Why do we continue to ignore male self-esteem issues?

It is arguable that when most of us hear the phrases ‘body image’ or ‘self-esteem’, our minds typically wander in the direction of fathoming women, or a woman. We associate issues with confidence and how we perceive our bodies predominately with the female sex because we have been socially conditioned to affiliate these problems with a woman’s body.

I’d like to challenge this notion and argue that these issues target men just as much as they do women, and we desperately need to stop ignoring these problems among males.

It makes sense that we normally reference women when we are talking about body image and lacking confidence because society, for far too long, has perpetuated an ideology that these matters are exclusive to women. Women need to be thin and beautiful in order to be accepted and acknowledged, according to the media, whereas men are intended to be bigger and more masculine-looking, therefore a lack of confidence or even eating disorders cannot impact men. And, if these problems do affect men, then said man is a failure in terms of exemplifying his masculinity.

It is a truly toxic and vicious cycle.

For anyone unaware, self-esteem and body image issues do, in fact, affect men. They do so rather powerfully, if I’m honest, but a lot of men are reluctant to come forward and openly express these issues out of fear of being chastised for experiencing problems that are intended to impact women. Women absolutely do face a lot of pressure and expectations in terms of appearance and physicality, but men do as well, and it isn’t okay that we continue to narrow our gaze and minds and assume these issues aren’t relevant to men.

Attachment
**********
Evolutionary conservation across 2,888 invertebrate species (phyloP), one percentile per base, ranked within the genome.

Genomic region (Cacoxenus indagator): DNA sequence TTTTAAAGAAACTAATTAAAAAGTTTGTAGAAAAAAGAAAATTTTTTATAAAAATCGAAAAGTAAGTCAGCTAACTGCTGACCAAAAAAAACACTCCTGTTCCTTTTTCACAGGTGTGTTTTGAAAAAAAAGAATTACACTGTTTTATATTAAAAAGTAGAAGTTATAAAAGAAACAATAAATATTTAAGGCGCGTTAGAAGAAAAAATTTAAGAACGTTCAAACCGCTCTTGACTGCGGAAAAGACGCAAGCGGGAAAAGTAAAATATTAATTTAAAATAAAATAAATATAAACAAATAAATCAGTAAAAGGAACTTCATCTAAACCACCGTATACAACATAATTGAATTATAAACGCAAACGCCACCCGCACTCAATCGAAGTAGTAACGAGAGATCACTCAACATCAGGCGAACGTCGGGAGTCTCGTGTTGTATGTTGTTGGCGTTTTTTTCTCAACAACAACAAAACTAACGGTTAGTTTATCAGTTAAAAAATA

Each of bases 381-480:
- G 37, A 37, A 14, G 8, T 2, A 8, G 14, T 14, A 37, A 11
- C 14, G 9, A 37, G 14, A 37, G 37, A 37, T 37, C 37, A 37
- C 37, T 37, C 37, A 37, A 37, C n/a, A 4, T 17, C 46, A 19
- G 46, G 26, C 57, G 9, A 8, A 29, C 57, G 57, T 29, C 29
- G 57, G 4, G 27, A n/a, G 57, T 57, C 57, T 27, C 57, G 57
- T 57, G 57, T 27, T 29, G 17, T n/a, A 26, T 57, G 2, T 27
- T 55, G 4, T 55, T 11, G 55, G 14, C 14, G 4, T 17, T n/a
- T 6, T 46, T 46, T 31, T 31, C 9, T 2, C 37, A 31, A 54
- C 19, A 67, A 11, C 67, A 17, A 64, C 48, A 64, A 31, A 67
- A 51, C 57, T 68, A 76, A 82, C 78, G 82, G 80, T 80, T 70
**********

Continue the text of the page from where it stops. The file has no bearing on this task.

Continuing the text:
Men, please consider being more open about any body or appearance-related issues you may have. The conversation will continue to be shunned unless it is normalized, and we have a lot of work to do.

Image from https://images.pexels.com/photos/5809900/pexels-photo-5809900.jpeg?auto=compress&cs=tinysrgb&w=1260&h=750&dpr=1

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